New year, new Travelfish

We hope you all had a happy silly season and managed to fit in a stack of travel. Just wanted to let you know that here at Travelfish.org HQ (our front veranda) we’ve redesigned and relaunched our site anew as of January 20… And we have been busy fixing things ever since! We’d like to spell out all the new features of the freshened up site and invite you to comment or suggest even more improvements you’d like to see in the future.

**First things first: Navigation**
No longer will Travelfish readers have to have degrees in Southeast Asian geography in order to find places they’re looking for on the site. On the old site, everything was arranged in a country->region->province->location hierarchy. That seemed sensible to us at the time, but not to just about anybody else because it meant, for instance, that to be able to find Nha Trang in Vietnam you had to know it was in Vietnam, on the south central coast and in Khanh Hoa province (it was the last jump that always threw people). Now all you need to know is it’s in Vietnam, and by mousing over the menus on the left, you’ll see everywhere on the site in Vietnam is no more than a click away.

The navbars on the left may be a little slow to load in Internet Explorer: You have to wait for the whole page to load before they’ll work. So be patient, or better still, change your browser to Firefox!

*Navigation part two*
We’ve added a new level of navigation at the top that gives you quick hops to our destination planning section and to the Shop for our swanky Travelfish Guides. The destination planning section will be expanding quite a bit shortly.

*New layout*
You noticed huh? Yes, it’s much bigger text. Maybe I’m getting old, but I reckon this is a lot easier on the eyes. It’s in two columns, so for lengthy sections there will be some scrolling, but for the shorter pages, none at all. The new site has been designed with newer laptops and computers in mind, so people with older screens — especially 800*600 and below — will have problems with the new site. This remains one of the issues we’re working on.

*New content*
We’ve added a “beginners section” that can be accessed via the country page for each country. It includes basic stuff like visa and border crossing information and other very basic trip planning issues.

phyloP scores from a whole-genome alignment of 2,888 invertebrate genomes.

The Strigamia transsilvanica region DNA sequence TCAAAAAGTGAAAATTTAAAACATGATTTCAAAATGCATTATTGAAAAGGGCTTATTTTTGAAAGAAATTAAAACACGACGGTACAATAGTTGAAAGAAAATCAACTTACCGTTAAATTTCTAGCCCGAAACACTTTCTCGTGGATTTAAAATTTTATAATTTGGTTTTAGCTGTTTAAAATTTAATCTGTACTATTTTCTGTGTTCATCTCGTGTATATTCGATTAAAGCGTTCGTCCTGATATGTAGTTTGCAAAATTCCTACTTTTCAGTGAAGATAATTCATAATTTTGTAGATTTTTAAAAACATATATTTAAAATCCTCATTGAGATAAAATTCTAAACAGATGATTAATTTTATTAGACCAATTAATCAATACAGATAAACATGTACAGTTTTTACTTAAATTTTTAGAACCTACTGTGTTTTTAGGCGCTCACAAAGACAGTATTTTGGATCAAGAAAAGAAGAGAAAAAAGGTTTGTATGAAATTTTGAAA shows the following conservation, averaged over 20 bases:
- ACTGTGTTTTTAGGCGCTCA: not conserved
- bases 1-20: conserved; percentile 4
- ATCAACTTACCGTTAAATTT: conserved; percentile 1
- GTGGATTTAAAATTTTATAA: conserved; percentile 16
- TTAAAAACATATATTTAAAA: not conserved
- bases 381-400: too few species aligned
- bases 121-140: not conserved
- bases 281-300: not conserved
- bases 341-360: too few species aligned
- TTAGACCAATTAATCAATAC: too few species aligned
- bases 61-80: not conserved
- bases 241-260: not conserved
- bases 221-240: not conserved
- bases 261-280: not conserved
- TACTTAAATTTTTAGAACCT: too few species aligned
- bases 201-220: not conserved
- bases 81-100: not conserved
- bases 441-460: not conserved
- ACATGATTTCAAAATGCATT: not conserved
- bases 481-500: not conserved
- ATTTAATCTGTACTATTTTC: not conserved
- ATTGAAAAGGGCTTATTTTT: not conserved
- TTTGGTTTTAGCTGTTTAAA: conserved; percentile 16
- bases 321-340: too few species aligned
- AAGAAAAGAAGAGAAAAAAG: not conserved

*New content part two*
Not new content so much as new sections. We’ve added “Orientation” on a destination basis. Here you’ll find vital information such as bank hours, internet cafe addresses and what not. It isn’t there for all places, rather just ones that need it. For small places, it may remain in the old introduction as before.

*New content part three*
We’ll be adding two main sections for most destinations in coming weeks: “Onwards destinations” to suggest where you should go next and “Our recommendations”, some shots from the hip on particular places.

*New content part four*
Yes, it just keeps coming. We’ll be bringing the work of some very talented bloggers into the site. They’re just tasters really as their work will still primarily be on their own sites, but we’re hoping to point you in the right direction of some real writing talent. That said, if you reckon you fall into that category (the talented blogger one) contact Samantha at sambrown @ travelfish.org.

*New content part five*
OK, no more after this, but we’ve redone the islands page so it now covers islands in Cambodia, Laos, Thailand and Vietnam. It’s a veritable one-stop-shop for island and beach lovers!

*New ratings*
Our overall ratings now better take into account user ratings for accommodation. This should lead to better shifting opinions as places go up- and downhill.

*New photos*
Travelfish is a travel website so let’s paint a pretty picture! You’ll see more and more pix coming onto the site in the coming weeks as we upload our collection to Flickr. And if you want your photos to appear on Travelfish, it’s far easier than travelling overland from Luang Prabang to Hanoi. All you need do is upload them into our Flickr pool. You can join the Travelfish group here: http://www.flickr.com/groups/travelfish/